‘In One Person’
Can a few moments of moving emotional realism salvage a book entirely lacking in well-developed characters? John Irving’s 13th novel, In One Person (Simon & Schuster, 448 pp., $28.00), features an improbable plot and a basic misunderstanding of bisexuality. And yet it manages to evoke, at times, the struggles of gay and bisexual people in the second half of the 20th century in a manner that is comprehensible to Mr. Irving’s mass-market audience.
Probably inspired by Charles Dickens (who is mentioned in the novel’s first five pages), Mr. Irving crams so much biographical information into the early sections of his book that the reader, overwhelmed, yearns for a foothold. Dickens’s method of information-flooding worked for him because his characters’ situations were all either widely relatable or explicitly comical. In One Person concerns itself with the coming-of-age of a man whose telling of his life is both unrecognizable and so dirge-like as to grant little pleasure, or understanding of the world.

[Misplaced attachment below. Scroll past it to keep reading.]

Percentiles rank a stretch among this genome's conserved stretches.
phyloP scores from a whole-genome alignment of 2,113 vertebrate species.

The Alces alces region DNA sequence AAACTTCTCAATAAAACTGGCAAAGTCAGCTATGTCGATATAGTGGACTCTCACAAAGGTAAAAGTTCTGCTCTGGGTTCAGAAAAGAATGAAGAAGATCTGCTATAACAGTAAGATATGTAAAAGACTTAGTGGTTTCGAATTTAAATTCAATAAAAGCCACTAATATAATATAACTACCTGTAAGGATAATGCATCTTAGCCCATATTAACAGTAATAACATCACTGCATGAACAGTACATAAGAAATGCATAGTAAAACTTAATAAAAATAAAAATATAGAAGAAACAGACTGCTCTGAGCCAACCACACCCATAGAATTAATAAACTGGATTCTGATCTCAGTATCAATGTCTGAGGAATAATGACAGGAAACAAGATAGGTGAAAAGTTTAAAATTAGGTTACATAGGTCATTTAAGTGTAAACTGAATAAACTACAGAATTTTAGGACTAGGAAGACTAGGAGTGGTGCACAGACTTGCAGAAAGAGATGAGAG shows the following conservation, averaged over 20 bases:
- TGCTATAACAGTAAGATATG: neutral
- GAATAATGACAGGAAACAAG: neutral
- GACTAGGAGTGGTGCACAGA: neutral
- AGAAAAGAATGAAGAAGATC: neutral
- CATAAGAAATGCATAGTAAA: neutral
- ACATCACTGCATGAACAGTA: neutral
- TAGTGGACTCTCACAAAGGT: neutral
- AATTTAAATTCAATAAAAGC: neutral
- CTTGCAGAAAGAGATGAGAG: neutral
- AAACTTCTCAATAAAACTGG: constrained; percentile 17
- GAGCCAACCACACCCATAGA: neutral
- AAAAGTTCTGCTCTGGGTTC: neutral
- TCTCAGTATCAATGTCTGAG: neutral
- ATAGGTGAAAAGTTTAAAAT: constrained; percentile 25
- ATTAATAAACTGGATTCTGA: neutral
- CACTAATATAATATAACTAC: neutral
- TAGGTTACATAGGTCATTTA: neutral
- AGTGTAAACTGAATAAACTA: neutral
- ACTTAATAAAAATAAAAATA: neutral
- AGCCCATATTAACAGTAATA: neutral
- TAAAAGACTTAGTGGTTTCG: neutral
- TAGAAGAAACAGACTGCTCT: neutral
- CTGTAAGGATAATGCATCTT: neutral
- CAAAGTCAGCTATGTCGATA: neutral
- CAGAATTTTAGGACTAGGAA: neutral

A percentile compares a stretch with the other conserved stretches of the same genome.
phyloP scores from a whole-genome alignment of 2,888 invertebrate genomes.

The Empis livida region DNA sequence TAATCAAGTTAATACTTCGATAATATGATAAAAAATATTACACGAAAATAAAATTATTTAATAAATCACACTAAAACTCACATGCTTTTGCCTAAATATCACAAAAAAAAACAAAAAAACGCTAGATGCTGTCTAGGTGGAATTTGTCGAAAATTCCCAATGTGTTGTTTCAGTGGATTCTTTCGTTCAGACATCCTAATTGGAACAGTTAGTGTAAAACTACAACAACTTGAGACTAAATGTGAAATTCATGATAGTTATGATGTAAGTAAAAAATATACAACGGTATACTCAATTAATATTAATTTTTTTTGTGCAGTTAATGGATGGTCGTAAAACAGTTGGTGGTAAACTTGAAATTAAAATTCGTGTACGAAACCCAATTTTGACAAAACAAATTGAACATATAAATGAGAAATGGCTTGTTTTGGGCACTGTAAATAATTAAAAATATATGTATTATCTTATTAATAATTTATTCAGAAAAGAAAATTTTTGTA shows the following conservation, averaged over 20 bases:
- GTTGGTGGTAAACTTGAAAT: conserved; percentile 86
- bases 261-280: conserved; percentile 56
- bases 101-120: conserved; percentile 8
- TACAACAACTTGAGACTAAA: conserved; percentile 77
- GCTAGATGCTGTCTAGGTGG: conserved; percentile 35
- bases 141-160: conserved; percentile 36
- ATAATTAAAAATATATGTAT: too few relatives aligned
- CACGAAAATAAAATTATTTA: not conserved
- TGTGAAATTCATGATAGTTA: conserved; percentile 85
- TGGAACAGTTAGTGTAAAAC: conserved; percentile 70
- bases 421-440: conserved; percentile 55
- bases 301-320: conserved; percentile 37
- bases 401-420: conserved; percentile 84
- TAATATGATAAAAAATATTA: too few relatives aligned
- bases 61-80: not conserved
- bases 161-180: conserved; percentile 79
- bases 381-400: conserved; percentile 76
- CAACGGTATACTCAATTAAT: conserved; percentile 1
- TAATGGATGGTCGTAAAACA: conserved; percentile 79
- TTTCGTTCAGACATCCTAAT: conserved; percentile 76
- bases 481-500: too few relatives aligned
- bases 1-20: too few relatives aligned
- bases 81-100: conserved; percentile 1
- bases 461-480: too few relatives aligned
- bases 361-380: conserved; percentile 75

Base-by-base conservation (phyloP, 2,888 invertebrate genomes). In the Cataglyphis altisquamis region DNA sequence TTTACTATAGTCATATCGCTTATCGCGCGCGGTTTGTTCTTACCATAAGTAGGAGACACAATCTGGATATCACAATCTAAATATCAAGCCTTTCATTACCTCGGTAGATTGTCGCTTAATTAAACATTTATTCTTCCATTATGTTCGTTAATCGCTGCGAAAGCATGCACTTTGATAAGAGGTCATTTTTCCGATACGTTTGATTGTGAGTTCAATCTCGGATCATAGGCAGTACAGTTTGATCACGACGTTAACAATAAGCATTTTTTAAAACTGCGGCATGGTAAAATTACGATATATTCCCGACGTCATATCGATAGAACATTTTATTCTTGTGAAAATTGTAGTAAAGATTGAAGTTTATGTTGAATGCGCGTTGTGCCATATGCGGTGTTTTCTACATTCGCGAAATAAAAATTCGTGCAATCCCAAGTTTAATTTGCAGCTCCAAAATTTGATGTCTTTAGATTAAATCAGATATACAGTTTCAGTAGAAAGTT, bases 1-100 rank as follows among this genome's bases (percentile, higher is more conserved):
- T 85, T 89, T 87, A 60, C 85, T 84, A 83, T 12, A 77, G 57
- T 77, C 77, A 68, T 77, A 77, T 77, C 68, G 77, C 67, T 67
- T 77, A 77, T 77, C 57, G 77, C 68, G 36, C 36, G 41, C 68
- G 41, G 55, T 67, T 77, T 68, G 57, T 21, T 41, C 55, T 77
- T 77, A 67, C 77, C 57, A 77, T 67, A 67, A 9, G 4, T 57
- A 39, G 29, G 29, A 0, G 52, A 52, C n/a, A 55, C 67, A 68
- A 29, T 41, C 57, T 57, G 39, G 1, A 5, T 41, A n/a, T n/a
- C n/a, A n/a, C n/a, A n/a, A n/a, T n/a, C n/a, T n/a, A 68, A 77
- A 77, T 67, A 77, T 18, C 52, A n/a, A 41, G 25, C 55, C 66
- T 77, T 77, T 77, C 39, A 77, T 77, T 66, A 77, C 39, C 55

Young William is bisexual, an adjective that Mr. Irving apparently takes to mean “polymorphously perverse but with a particular interest in transsexuals.” William’s first-person narrative rambles through a New England prep-school idyll, where, not surprisingly, he comes in contact with a few of Mr. Irving’s stock-in-trade impossibly weird characters. His worldview is molded by a cross-dressing grandfather as well as a mysteriously alluring librarian who recommends books about forbidden love (Madame Bovary, et al) while guarding a secret of her own. (No points for guessing what that secret might be.)
The rest of William’s (later, Bill’s) cohort—a high school girlfriend as well as a few male objects of desire—are interchangeable, viewed as they are through the eyes of a character who sorts his entire world according to erotic potential. This yields moments of intense, if plainspoken, empathy: on the bravery of post-op transsexuals, Mr. Irving writes, “Imagine being that sure about who you are.” That well-taken point sticks out amid pages upon pages of wheel-spinning uncertainty.